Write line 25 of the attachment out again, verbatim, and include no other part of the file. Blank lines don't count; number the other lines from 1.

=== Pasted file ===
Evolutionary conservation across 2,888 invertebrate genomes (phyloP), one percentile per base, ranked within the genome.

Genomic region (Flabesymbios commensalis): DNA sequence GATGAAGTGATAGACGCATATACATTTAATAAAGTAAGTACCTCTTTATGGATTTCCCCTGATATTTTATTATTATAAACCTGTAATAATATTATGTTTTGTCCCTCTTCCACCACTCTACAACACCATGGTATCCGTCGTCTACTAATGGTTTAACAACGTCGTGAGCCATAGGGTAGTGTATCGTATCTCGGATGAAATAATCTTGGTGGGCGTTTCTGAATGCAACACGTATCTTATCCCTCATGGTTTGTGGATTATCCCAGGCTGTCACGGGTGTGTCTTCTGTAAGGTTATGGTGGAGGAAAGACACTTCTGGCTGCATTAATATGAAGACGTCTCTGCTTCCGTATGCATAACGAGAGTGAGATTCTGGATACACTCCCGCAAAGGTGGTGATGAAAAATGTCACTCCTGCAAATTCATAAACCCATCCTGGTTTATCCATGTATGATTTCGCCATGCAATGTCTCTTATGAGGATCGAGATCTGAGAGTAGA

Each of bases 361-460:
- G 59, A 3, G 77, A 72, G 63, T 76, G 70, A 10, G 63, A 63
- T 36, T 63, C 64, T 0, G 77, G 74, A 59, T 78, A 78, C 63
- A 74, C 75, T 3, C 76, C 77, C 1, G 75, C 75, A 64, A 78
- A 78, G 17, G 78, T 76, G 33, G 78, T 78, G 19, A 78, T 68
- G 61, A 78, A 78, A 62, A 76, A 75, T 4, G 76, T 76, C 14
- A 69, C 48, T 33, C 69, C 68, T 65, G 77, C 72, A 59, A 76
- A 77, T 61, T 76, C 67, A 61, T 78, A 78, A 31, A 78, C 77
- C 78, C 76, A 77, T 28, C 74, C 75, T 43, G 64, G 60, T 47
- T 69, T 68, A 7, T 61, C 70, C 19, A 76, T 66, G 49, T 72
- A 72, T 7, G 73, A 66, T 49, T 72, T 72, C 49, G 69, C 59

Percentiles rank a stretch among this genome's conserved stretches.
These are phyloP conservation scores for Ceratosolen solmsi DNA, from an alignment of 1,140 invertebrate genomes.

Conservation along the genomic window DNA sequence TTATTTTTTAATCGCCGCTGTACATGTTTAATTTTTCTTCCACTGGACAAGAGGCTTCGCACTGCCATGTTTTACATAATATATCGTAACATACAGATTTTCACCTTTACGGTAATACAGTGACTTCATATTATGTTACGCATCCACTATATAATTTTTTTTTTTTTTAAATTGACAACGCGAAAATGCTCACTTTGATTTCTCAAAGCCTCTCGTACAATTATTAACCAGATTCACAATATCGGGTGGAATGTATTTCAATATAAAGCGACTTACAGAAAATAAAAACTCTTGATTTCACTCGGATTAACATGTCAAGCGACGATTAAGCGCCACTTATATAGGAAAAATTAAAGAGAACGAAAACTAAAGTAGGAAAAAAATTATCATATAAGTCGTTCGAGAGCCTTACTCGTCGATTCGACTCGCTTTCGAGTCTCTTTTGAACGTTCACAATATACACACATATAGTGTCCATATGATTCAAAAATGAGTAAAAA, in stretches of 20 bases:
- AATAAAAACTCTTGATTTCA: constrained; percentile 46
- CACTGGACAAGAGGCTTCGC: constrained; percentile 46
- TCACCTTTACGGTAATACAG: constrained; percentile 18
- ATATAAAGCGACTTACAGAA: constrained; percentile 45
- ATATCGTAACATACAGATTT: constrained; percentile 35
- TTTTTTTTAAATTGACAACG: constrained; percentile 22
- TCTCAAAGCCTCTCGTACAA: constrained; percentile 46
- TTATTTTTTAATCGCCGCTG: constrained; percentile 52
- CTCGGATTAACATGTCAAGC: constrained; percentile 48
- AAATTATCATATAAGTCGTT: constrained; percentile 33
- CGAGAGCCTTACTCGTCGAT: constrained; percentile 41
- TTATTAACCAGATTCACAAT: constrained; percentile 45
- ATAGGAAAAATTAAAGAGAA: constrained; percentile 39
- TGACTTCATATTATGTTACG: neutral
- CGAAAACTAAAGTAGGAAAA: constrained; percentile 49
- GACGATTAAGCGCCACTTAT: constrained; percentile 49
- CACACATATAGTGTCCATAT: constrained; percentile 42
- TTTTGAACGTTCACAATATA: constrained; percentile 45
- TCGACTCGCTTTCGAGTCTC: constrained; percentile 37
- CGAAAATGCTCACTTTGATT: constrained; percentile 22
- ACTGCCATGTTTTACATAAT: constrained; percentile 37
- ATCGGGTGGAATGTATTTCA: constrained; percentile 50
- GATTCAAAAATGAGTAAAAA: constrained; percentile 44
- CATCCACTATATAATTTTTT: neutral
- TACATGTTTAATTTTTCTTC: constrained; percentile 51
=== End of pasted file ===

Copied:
- CTCGGATTAACATGTCAAGC: constrained; percentile 48